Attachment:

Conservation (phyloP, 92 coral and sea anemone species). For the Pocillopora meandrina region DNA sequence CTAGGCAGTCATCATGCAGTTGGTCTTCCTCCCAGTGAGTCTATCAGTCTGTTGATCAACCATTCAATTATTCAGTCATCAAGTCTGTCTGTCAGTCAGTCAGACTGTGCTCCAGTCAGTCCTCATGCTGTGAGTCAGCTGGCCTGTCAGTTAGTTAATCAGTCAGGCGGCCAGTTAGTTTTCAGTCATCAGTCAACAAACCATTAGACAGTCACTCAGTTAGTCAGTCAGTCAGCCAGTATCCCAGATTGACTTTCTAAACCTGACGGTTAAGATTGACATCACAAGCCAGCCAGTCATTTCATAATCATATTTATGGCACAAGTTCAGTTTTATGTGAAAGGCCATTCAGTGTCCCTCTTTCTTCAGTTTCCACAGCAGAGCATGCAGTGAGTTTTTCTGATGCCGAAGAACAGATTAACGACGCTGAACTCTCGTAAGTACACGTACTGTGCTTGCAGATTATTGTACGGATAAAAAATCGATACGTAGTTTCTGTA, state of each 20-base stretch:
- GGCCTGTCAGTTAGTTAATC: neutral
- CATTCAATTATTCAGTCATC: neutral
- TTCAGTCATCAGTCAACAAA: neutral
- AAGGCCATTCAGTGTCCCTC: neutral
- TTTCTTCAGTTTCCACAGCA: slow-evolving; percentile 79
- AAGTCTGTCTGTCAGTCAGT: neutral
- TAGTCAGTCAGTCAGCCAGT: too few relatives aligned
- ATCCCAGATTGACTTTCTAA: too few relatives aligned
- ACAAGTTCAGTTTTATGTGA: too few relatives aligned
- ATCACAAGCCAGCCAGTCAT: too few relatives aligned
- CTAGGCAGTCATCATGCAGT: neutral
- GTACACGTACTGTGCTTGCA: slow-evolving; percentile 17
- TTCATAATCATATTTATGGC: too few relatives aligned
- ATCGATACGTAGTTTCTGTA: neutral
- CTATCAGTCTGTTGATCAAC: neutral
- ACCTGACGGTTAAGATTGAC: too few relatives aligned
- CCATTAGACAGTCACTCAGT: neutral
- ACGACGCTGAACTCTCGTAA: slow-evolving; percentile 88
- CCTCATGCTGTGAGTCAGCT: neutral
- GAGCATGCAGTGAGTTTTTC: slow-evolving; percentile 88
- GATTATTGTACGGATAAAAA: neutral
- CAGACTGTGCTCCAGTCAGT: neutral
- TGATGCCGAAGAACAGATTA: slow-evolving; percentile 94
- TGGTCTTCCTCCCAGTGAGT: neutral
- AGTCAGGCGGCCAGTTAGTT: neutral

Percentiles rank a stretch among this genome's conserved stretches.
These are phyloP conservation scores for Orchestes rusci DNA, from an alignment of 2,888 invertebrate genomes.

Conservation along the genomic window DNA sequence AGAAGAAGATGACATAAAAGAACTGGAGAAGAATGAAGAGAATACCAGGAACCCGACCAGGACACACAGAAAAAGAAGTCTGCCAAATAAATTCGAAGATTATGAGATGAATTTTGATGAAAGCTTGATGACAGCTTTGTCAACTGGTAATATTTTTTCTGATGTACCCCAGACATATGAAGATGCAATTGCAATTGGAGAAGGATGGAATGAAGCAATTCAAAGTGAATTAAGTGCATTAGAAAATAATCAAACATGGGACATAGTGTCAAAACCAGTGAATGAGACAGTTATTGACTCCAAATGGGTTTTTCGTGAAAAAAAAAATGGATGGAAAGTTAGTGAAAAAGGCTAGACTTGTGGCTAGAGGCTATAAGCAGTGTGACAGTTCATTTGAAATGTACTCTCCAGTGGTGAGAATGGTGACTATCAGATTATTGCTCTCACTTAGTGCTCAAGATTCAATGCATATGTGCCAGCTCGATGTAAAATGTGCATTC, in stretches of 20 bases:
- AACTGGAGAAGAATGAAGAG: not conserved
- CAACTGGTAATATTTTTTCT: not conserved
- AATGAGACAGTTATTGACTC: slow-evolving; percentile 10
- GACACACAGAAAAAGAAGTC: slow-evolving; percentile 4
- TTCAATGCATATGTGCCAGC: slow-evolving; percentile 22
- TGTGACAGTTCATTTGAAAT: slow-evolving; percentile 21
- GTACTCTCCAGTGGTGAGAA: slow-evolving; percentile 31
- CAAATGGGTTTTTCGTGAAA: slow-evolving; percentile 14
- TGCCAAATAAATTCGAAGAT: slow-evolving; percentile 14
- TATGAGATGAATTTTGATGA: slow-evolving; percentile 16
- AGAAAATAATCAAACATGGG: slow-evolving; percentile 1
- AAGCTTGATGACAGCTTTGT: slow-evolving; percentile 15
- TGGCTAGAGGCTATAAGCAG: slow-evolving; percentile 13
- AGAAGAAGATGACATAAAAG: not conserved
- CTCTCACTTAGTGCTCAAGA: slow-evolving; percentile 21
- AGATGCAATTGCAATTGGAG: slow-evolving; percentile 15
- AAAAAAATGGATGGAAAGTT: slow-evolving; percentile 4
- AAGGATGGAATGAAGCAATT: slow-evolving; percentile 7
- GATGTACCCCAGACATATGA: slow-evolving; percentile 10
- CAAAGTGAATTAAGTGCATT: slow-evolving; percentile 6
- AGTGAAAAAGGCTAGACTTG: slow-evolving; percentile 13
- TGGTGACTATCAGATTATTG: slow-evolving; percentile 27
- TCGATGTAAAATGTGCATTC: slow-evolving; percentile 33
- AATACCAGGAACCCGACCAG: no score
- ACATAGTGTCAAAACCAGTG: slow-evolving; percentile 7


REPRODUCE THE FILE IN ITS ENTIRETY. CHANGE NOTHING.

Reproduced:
Conservation (phyloP, 92 coral and sea anemone species). For the Pocillopora meandrina region DNA sequence CTAGGCAGTCATCATGCAGTTGGTCTTCCTCCCAGTGAGTCTATCAGTCTGTTGATCAACCATTCAATTATTCAGTCATCAAGTCTGTCTGTCAGTCAGTCAGACTGTGCTCCAGTCAGTCCTCATGCTGTGAGTCAGCTGGCCTGTCAGTTAGTTAATCAGTCAGGCGGCCAGTTAGTTTTCAGTCATCAGTCAACAAACCATTAGACAGTCACTCAGTTAGTCAGTCAGTCAGCCAGTATCCCAGATTGACTTTCTAAACCTGACGGTTAAGATTGACATCACAAGCCAGCCAGTCATTTCATAATCATATTTATGGCACAAGTTCAGTTTTATGTGAAAGGCCATTCAGTGTCCCTCTTTCTTCAGTTTCCACAGCAGAGCATGCAGTGAGTTTTTCTGATGCCGAAGAACAGATTAACGACGCTGAACTCTCGTAAGTACACGTACTGTGCTTGCAGATTATTGTACGGATAAAAAATCGATACGTAGTTTCTGTA, state of each 20-base stretch:
- GGCCTGTCAGTTAGTTAATC: neutral
- CATTCAATTATTCAGTCATC: neutral
- TTCAGTCATCAGTCAACAAA: neutral
- AAGGCCATTCAGTGTCCCTC: neutral
- TTTCTTCAGTTTCCACAGCA: slow-evolving; percentile 79
- AAGTCTGTCTGTCAGTCAGT: neutral
- TAGTCAGTCAGTCAGCCAGT: too few relatives aligned
- ATCCCAGATTGACTTTCTAA: too few relatives aligned
- ACAAGTTCAGTTTTATGTGA: too few relatives aligned
- ATCACAAGCCAGCCAGTCAT: too few relatives aligned
- CTAGGCAGTCATCATGCAGT: neutral
- GTACACGTACTGTGCTTGCA: slow-evolving; percentile 17
- TTCATAATCATATTTATGGC: too few relatives aligned
- ATCGATACGTAGTTTCTGTA: neutral
- CTATCAGTCTGTTGATCAAC: neutral
- ACCTGACGGTTAAGATTGAC: too few relatives aligned
- CCATTAGACAGTCACTCAGT: neutral
- ACGACGCTGAACTCTCGTAA: slow-evolving; percentile 88
- CCTCATGCTGTGAGTCAGCT: neutral
- GAGCATGCAGTGAGTTTTTC: slow-evolving; percentile 88
- GATTATTGTACGGATAAAAA: neutral
- CAGACTGTGCTCCAGTCAGT: neutral
- TGATGCCGAAGAACAGATTA: slow-evolving; percentile 94
- TGGTCTTCCTCCCAGTGAGT: neutral
- AGTCAGGCGGCCAGTTAGTT: neutral

Percentiles rank a stretch among this genome's conserved stretches.
These are phyloP conservation scores for Orchestes rusci DNA, from an alignment of 2,888 invertebrate genomes.

Conservation along the genomic window DNA sequence AGAAGAAGATGACATAAAAGAACTGGAGAAGAATGAAGAGAATACCAGGAACCCGACCAGGACACACAGAAAAAGAAGTCTGCCAAATAAATTCGAAGATTATGAGATGAATTTTGATGAAAGCTTGATGACAGCTTTGTCAACTGGTAATATTTTTTCTGATGTACCCCAGACATATGAAGATGCAATTGCAATTGGAGAAGGATGGAATGAAGCAATTCAAAGTGAATTAAGTGCATTAGAAAATAATCAAACATGGGACATAGTGTCAAAACCAGTGAATGAGACAGTTATTGACTCCAAATGGGTTTTTCGTGAAAAAAAAAATGGATGGAAAGTTAGTGAAAAAGGCTAGACTTGTGGCTAGAGGCTATAAGCAGTGTGACAGTTCATTTGAAATGTACTCTCCAGTGGTGAGAATGGTGACTATCAGATTATTGCTCTCACTTAGTGCTCAAGATTCAATGCATATGTGCCAGCTCGATGTAAAATGTGCATTC, in stretches of 20 bases:
- AACTGGAGAAGAATGAAGAG: not conserved
- CAACTGGTAATATTTTTTCT: not conserved
- AATGAGACAGTTATTGACTC: slow-evolving; percentile 10
- GACACACAGAAAAAGAAGTC: slow-evolving; percentile 4
- TTCAATGCATATGTGCCAGC: slow-evolving; percentile 22
- TGTGACAGTTCATTTGAAAT: slow-evolving; percentile 21
- GTACTCTCCAGTGGTGAGAA: slow-evolving; percentile 31
- CAAATGGGTTTTTCGTGAAA: slow-evolving; percentile 14
- TGCCAAATAAATTCGAAGAT: slow-evolving; percentile 14
- TATGAGATGAATTTTGATGA: slow-evolving; percentile 16
- AGAAAATAATCAAACATGGG: slow-evolving; percentile 1
- AAGCTTGATGACAGCTTTGT: slow-evolving; percentile 15
- TGGCTAGAGGCTATAAGCAG: slow-evolving; percentile 13
- AGAAGAAGATGACATAAAAG: not conserved
- CTCTCACTTAGTGCTCAAGA: slow-evolving; percentile 21
- AGATGCAATTGCAATTGGAG: slow-evolving; percentile 15
- AAAAAAATGGATGGAAAGTT: slow-evolving; percentile 4
- AAGGATGGAATGAAGCAATT: slow-evolving; percentile 7
- GATGTACCCCAGACATATGA: slow-evolving; percentile 10
- CAAAGTGAATTAAGTGCATT: slow-evolving; percentile 6
- AGTGAAAAAGGCTAGACTTG: slow-evolving; percentile 13
- TGGTGACTATCAGATTATTG: slow-evolving; percentile 27
- TCGATGTAAAATGTGCATTC: slow-evolving; percentile 33
- AATACCAGGAACCCGACCAG: no score
- ACATAGTGTCAAAACCAGTG: slow-evolving; percentile 7